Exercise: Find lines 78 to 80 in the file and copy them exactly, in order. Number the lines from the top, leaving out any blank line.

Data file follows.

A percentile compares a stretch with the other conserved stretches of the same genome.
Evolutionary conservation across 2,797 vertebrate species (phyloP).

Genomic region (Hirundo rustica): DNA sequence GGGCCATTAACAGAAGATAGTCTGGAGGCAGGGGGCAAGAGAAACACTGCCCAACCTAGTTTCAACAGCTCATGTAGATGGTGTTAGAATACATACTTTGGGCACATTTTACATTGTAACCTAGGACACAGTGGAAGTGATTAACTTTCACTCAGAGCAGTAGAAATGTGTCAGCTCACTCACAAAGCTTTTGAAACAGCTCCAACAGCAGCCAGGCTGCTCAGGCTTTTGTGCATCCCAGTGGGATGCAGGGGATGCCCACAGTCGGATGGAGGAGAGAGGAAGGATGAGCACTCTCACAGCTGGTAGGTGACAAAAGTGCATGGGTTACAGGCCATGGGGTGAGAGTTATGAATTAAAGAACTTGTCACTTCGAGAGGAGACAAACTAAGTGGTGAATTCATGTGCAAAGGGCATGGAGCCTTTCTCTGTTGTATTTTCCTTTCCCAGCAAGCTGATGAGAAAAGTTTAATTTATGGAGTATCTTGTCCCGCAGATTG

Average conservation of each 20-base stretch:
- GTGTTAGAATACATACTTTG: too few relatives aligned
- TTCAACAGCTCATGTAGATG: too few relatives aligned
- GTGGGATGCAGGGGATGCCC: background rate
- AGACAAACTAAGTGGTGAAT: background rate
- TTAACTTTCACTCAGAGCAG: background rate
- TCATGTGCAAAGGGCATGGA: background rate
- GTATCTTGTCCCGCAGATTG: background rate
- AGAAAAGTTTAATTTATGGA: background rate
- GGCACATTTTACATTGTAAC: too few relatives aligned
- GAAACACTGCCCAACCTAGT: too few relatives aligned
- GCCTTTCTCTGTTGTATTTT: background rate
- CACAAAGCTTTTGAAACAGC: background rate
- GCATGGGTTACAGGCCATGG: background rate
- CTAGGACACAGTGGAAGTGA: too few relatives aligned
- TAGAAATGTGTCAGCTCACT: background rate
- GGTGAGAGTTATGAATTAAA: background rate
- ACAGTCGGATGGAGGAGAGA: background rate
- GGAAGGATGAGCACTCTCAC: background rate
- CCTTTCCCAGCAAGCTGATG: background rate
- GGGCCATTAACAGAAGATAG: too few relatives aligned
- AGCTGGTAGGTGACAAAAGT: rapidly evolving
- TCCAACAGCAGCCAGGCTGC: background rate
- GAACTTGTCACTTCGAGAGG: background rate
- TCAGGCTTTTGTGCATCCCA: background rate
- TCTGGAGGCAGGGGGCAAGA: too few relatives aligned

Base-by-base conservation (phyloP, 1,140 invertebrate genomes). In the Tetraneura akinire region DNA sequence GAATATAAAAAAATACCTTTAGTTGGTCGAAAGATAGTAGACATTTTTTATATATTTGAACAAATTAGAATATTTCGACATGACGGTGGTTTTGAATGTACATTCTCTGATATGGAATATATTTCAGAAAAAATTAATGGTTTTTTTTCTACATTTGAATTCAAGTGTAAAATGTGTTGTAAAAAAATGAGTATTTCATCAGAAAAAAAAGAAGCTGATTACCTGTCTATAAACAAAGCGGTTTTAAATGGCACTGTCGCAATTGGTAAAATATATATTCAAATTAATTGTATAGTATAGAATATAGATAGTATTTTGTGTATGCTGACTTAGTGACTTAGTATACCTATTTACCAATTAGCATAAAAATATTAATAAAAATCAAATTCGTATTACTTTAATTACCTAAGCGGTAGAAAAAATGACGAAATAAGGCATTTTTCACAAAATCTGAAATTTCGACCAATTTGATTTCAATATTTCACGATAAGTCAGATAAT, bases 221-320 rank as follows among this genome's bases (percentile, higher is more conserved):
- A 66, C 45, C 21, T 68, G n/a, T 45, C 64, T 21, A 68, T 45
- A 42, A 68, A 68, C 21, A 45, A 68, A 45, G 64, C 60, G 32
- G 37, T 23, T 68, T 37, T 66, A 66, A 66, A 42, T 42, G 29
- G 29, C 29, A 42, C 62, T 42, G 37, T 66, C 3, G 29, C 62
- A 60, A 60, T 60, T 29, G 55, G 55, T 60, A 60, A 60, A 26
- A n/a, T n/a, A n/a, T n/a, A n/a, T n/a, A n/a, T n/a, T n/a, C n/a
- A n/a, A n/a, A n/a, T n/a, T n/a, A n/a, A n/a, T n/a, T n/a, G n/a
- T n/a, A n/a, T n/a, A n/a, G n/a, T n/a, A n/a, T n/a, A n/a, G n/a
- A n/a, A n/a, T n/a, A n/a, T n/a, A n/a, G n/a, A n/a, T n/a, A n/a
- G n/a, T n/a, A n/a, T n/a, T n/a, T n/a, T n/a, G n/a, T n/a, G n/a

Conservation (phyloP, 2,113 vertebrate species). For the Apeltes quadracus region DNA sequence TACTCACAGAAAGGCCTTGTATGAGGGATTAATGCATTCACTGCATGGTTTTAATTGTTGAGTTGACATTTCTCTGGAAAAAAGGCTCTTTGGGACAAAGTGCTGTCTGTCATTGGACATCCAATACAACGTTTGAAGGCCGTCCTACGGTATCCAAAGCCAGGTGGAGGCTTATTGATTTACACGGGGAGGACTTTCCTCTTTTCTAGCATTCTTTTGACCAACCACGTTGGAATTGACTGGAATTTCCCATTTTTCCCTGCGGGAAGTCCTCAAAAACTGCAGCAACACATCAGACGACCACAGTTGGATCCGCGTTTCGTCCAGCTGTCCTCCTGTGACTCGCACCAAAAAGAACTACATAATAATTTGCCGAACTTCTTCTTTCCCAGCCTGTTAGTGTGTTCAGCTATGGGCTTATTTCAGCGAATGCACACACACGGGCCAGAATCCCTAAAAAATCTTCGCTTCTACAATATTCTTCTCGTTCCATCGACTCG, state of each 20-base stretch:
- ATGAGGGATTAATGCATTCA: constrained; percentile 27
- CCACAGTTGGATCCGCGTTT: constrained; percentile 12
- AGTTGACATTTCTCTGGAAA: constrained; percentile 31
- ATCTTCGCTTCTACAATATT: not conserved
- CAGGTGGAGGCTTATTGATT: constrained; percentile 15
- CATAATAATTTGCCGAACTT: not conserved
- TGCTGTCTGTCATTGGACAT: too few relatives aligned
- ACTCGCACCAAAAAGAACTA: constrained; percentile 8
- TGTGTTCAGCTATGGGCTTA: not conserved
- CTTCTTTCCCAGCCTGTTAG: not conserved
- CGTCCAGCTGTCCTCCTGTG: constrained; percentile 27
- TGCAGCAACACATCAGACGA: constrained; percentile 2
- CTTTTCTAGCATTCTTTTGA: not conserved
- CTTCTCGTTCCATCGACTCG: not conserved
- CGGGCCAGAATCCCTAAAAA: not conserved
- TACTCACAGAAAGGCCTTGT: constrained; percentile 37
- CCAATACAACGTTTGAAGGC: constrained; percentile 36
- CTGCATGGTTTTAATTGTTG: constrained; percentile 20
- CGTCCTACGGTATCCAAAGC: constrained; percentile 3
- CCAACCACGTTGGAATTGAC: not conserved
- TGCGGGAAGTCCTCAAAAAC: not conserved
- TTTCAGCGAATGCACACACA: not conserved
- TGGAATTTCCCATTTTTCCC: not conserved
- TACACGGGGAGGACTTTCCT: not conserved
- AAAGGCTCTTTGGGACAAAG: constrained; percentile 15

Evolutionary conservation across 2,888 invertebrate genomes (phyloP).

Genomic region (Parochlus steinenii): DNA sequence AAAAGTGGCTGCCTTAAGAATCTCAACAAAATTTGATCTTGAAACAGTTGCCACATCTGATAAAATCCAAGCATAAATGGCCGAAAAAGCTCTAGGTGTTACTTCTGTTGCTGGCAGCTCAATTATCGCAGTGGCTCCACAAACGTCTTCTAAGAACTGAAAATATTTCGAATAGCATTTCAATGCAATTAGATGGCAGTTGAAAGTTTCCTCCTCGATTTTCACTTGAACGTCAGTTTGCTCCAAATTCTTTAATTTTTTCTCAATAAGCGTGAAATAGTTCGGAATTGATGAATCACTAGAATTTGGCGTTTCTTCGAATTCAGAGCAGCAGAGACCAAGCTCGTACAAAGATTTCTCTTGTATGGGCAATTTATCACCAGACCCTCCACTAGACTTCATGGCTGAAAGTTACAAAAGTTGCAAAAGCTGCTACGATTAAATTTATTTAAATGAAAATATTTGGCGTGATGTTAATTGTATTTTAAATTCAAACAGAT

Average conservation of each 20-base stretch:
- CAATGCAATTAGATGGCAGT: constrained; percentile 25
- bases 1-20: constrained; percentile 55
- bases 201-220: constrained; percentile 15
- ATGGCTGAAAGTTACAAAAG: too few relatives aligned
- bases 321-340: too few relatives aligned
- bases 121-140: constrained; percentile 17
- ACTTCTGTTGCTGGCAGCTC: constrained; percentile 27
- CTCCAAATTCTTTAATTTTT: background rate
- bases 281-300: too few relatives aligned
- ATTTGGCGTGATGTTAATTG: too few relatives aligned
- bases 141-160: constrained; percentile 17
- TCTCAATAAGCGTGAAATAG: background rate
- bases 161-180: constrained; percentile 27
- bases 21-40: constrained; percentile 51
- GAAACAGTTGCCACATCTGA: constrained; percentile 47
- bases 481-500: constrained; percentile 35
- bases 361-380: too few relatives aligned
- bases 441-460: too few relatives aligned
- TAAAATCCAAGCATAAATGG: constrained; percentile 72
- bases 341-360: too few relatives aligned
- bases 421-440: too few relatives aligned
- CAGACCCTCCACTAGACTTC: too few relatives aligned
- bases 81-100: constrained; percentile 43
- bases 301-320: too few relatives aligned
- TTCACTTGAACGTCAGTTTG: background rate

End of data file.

- bases 281-300: too few relatives aligned
- ATTTGGCGTGATGTTAATTG: too few relatives aligned
- bases 141-160: constrained; percentile 17